The tragic story behind Oscar-winning international feature ‘Another Round’
Denmark secured its fourth Academy Award on Sunday night, this time for a life-affirming movie about friendship and alcohol as Thomas Vinterberg’s “Another Round” won the Oscar for international feature.
“Another Round,” or “Druk” as it is known in Danish, is an ode to life and all its perils. Its premise, though, is based on Norwegian psychiatrist Finn Skårderud’s theory that humans are born with an alcohol blood level 0.05% too low. In layman’s terms, “Another Round” tests the bounds of what it would mean to get drunk, and then stay drunk, at a consistent level every day.
Starring Mads Mikkelsen, “Another Round” pushes the bounds of such an experiment, taking viewers through an emotional exploration into escapism and humanity. The movie’s heavy topics took on an even deeper resonance after Vinterberg’s 19-year-old daughter, Ida, died in a highway accident four days into shooting “Another Round.” The driver, Vinterberg said during his Oscar acceptance speech, was looking at a cellphone when they crashed into Ida.
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“[Ida] loved this, and she felt seen by this, and she was supposed to be in this, and if anyone dares to believe that she’s here with us somehow, you’ll be able to see her clapping and cheering with us,” Vinterberg said in his speech. “We ended up making this movie for her as her monument. So, Ida, this is a miracle that just happened, and you’re a part of this miracle. Maybe you’ve been pulling some strings somewhere, I don’t know, but this one is for you.”
Two months before Vinterberg shot “Another Round,” Ida sent him a letter from Africa expressing her excitement for the film. Ida planned to play Mikkelsen’s daughter in the film and had shared her passion for the project with her father. Rather than completely halt the movie, Vinterberg decided to honor Ida’s love for the film by finishing the shoot.
“I talked to the psychiatrist, and they were like, ‘Well, if you can work, you should,’” Vinterberg said in an interview with The Times in January. “And then I had a conversation with Mads and the rest of the crew, and we were like, ‘Ida would hate if we stopped. So, we will do the movie for her.’ And we somehow got through it. They carried me through, I would guess.”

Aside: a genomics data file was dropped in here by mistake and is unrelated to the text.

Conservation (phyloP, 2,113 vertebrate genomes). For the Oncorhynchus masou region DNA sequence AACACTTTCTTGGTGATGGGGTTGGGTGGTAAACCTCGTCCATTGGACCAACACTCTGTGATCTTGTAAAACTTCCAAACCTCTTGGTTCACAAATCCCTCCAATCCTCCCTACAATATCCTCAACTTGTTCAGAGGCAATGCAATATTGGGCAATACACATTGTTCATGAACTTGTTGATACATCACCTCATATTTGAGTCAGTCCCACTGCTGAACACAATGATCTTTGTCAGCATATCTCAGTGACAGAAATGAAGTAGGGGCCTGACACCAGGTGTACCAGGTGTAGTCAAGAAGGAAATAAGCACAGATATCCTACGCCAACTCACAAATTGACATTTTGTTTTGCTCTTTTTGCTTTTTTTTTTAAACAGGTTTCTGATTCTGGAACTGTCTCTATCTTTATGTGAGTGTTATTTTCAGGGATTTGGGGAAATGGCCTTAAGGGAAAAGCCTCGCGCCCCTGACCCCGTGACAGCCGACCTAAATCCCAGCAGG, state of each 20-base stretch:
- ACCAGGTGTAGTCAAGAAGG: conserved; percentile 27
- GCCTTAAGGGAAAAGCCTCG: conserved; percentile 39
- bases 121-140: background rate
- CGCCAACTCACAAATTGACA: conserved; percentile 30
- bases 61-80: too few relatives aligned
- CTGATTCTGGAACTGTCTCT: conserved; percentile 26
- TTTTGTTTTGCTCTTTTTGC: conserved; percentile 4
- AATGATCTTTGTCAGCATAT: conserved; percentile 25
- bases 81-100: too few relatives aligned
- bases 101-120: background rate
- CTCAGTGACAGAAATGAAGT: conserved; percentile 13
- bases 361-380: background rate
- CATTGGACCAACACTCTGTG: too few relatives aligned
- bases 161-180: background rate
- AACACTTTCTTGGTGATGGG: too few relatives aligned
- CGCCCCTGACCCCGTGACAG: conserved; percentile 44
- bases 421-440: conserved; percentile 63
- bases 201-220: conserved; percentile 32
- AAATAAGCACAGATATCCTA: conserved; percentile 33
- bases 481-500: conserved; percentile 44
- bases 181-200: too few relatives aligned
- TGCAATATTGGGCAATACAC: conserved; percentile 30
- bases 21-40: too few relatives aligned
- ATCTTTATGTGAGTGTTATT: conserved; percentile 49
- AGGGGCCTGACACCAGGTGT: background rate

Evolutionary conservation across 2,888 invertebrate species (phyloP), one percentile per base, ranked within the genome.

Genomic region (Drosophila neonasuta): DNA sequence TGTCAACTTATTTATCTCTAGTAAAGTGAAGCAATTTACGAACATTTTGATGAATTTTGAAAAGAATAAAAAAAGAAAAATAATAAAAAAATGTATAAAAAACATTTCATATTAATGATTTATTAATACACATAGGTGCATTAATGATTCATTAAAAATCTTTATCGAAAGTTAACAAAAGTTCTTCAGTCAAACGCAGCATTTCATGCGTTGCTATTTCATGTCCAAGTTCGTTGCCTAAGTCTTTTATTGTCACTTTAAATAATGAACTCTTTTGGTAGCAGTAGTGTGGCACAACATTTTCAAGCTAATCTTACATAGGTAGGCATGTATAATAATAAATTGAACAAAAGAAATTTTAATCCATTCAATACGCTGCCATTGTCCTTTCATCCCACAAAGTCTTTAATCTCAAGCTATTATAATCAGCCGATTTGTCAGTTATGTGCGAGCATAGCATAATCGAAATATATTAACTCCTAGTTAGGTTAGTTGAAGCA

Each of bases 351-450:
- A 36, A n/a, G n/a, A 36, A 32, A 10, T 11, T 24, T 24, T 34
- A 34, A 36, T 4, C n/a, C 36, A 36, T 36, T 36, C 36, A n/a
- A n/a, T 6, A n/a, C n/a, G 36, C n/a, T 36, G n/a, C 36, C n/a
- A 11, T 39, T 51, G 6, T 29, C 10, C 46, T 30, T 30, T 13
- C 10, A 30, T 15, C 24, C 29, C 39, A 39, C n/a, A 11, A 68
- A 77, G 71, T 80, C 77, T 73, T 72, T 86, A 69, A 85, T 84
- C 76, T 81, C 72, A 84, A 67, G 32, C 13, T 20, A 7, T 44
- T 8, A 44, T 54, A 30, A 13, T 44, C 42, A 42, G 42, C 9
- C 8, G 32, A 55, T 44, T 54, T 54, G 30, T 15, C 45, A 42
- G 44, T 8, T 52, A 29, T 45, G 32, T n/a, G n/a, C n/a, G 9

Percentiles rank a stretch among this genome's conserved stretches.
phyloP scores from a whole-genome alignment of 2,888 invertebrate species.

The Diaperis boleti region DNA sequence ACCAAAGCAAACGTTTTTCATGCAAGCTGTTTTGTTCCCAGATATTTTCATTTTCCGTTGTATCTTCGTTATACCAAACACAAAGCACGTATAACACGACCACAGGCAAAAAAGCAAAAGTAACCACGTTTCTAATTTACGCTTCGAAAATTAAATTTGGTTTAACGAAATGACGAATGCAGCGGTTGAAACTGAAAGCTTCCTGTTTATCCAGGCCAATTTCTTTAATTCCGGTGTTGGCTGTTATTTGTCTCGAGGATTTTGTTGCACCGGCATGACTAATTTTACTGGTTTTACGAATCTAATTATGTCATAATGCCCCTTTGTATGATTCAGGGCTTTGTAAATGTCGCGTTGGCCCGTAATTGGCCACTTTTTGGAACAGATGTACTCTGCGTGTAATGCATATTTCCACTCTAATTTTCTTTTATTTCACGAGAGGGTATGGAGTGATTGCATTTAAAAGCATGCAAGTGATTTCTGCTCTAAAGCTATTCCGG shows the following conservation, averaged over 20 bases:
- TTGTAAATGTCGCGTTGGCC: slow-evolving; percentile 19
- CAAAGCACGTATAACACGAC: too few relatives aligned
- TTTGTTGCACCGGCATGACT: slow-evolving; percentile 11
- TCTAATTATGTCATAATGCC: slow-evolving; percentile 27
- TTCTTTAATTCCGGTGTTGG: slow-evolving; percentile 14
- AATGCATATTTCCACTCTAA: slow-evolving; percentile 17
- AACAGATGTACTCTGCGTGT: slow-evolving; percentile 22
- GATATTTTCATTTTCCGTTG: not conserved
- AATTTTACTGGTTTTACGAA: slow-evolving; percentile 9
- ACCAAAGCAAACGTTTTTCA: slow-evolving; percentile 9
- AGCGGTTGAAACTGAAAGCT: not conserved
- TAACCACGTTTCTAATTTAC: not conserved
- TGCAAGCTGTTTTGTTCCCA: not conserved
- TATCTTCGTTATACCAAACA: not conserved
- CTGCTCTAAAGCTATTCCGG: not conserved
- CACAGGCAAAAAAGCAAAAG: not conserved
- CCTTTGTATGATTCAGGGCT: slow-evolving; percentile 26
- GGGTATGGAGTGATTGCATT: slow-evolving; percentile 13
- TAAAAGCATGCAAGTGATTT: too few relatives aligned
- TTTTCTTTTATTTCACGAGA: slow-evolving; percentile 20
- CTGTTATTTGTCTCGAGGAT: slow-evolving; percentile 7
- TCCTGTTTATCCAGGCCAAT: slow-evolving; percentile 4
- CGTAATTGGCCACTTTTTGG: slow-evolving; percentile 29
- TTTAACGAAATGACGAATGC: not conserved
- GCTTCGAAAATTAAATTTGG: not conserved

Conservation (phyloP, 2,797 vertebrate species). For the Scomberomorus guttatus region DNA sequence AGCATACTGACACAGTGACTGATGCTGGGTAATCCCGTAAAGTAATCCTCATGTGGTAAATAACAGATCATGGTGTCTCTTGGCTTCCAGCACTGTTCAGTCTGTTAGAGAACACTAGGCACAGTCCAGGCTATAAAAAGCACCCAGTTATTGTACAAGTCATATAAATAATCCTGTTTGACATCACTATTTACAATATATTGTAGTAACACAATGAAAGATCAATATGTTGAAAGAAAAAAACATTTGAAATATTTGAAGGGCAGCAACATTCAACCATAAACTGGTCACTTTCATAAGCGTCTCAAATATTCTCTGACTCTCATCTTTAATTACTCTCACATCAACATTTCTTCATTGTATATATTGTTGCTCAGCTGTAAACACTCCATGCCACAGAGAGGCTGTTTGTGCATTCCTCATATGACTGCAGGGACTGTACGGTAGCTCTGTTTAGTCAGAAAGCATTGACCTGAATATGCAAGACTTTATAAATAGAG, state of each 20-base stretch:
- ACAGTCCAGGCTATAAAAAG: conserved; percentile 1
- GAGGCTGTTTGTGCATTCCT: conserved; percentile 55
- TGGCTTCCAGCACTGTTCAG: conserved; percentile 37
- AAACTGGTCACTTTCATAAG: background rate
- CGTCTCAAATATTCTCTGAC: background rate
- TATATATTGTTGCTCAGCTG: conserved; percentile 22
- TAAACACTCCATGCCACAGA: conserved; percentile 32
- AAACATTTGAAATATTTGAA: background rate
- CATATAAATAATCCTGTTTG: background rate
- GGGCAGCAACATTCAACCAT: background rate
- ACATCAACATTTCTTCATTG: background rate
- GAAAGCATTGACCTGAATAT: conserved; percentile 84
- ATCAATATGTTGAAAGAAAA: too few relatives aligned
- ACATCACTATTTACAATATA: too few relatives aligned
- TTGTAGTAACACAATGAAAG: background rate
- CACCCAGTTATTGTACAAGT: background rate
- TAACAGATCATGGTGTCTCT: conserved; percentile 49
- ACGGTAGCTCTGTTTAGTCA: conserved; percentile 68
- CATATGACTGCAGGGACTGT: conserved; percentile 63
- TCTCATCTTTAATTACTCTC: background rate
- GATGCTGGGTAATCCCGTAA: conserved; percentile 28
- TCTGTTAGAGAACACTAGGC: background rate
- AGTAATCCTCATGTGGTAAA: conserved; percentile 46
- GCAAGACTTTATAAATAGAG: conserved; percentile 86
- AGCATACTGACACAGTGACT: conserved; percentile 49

When accepting the Oscar, as he had in accepting the BAFTA for best film not in the English language, Vinterberg also dedicated the movie to her.
“Most importantly I want to thank my daughter Ida, who is no longer here. She was more enthusiastic about this project than anyone else had ever been,” Vinterbeg said during his speech. “It made her miss her hometown, Copenhagen, and now we miss her. And we made this movie for her.”
“Another Round” was nominated for best foreign-language film at the Golden Globes (but lost to the Korean-language American production “Minari,” which is nominated for six Oscars but not eligible for international feature). It also has racked up nominations and wins for best international or foreign-language film from multiple critics associations and film festivals.
Although the film is filled to the brim with liquor, Vinterberg said they never actually drank on set. (Instead, the director set up a “booze boot camp” to prepare his actors to act out different levels of inebriation.)
Vinterberg also was nominated for achievement in directing alongside Lee Isaac Chung (“Minari”), Emerald Fennell (“Promising Young Woman”), David Fincher (“Mank”) and winner Chloé Zhao (“Nomadland”).
Denmark’s previous Oscar winners — when the category was still called foreign-language film — were “Babette’s Feast” (1987), “Pelle the Conqueror” (1988) and “In a Better World” (2010).
“Another Round” is available to stream on Hulu.
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